We have written to you, brothers and sisters, what relates to the martyrs, and especially to the blessed Polycarp, who put an end to the persecution, having, as it were, set a seal upon it by his martyrdom. For almost all the events that happened previously [to this one], took place that the Lord might show us from above a martyrdom becoming the Gospel. For he waited to be delivered up, even as the Lord had done, that we also might become his followers, while we look not merely at what concerns ourselves but have regard also to our neighbors. For it is the part of a true and well-founded love, not only to wish one’s self to be saved, but also all the believers.

    Now, as Polycarp was entering into the stadium, there came to him a voice from heaven, saying, “Be strong, and show yourself a man, O Polycarp!” No one saw who it was that spoke to him; but those of our brethren who were present heard the voice. And as he was brought forward, the tumult became great when they heard that Polycarp was taken. And when he came near, the proconsul asked him whether he was Polycarp. On his confessing that he was, [the proconsul] sought to persuade him to deny [Christ], saying, “Have respect to your old age,” and other similar things, according to their custom… Then, the proconsul urging him, and saying, “Swear, and I will set you at liberty, reproach Christ”; Polycarp declared, “Eighty-six years have I served Him, and He never did me any injury: how then can I blaspheme my King and my Savior?”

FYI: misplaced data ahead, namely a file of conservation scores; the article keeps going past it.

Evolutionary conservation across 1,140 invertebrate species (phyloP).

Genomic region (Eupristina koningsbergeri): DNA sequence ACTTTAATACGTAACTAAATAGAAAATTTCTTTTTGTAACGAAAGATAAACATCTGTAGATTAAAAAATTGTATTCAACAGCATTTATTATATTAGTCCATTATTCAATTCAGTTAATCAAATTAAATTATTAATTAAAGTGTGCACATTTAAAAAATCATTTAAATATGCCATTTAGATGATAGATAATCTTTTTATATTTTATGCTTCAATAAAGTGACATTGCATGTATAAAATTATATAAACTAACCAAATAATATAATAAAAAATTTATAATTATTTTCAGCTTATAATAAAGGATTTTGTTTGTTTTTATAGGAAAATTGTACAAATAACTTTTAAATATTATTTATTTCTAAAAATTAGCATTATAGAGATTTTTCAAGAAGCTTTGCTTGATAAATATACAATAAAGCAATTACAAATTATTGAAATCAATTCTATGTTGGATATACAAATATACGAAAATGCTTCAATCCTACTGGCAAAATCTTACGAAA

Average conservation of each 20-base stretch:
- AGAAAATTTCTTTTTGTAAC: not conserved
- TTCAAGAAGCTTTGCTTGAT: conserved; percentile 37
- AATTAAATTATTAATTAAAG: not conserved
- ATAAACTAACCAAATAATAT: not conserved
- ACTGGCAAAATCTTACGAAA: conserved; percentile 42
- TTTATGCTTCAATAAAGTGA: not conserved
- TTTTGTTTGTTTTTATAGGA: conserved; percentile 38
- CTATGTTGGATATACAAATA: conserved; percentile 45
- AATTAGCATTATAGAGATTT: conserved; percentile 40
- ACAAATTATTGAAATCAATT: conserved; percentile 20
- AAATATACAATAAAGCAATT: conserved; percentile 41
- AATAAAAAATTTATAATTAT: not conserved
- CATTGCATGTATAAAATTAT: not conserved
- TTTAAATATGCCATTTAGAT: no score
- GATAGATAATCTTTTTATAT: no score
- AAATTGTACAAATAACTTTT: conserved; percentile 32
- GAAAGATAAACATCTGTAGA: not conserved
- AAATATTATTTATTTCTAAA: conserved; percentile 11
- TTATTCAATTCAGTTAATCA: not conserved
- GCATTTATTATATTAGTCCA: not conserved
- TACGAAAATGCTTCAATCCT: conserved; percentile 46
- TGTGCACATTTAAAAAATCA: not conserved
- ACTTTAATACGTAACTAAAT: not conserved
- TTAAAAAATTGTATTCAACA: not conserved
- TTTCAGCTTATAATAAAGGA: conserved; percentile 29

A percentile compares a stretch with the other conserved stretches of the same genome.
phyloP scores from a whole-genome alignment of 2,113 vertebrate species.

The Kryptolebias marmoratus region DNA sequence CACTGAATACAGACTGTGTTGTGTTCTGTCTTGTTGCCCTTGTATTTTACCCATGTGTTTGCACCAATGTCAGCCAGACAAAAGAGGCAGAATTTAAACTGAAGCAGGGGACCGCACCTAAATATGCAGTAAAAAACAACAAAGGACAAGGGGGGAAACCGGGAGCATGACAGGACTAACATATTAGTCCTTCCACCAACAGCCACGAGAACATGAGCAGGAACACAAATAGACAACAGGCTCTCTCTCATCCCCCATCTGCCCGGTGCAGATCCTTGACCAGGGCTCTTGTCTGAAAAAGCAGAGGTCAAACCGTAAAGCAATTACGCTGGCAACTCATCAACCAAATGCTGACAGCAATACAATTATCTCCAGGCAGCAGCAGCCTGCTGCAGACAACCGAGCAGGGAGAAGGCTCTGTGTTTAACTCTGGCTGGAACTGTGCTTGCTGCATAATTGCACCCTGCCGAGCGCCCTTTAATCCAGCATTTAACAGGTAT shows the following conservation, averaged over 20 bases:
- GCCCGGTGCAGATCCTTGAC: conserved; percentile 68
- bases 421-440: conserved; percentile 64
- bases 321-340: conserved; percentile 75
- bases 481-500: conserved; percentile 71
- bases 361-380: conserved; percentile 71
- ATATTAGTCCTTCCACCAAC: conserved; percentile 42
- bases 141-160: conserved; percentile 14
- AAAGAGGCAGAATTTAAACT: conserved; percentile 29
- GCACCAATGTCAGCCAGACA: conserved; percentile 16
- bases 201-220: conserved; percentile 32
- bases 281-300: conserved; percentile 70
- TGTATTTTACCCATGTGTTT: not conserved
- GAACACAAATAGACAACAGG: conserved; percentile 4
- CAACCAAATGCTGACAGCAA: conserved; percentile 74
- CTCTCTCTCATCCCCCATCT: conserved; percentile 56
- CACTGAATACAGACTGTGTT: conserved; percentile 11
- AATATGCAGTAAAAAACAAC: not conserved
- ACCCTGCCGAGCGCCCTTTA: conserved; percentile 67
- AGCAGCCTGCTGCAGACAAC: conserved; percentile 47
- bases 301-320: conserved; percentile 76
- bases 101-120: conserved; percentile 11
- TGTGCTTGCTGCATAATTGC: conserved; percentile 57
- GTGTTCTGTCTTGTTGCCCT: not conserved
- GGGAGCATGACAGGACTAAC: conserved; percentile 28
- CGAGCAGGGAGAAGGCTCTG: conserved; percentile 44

And when the proconsul yet again pressed him, and said, “Swear by the fortune of Caesar,” he answered, “Since you are vainly urgent that, as you say, I should swear by the fortune of Caesar, and pretend not to know who and what I am, hear me declare with boldness, I am a Christian. And if you wish to learn what the doctrines of Christianity are, appoint me a day, and you shall hear them.” The proconsul replied, “Persuade the people.” But Polycarp said, “To you I have thought it right to offer an account [of my faith]; for we are taught to give all due honor (which entails no injury upon ourselves) to the powers and authorities which are ordained of God. But as for these, I do not deem them worthy of receiving any account from me.”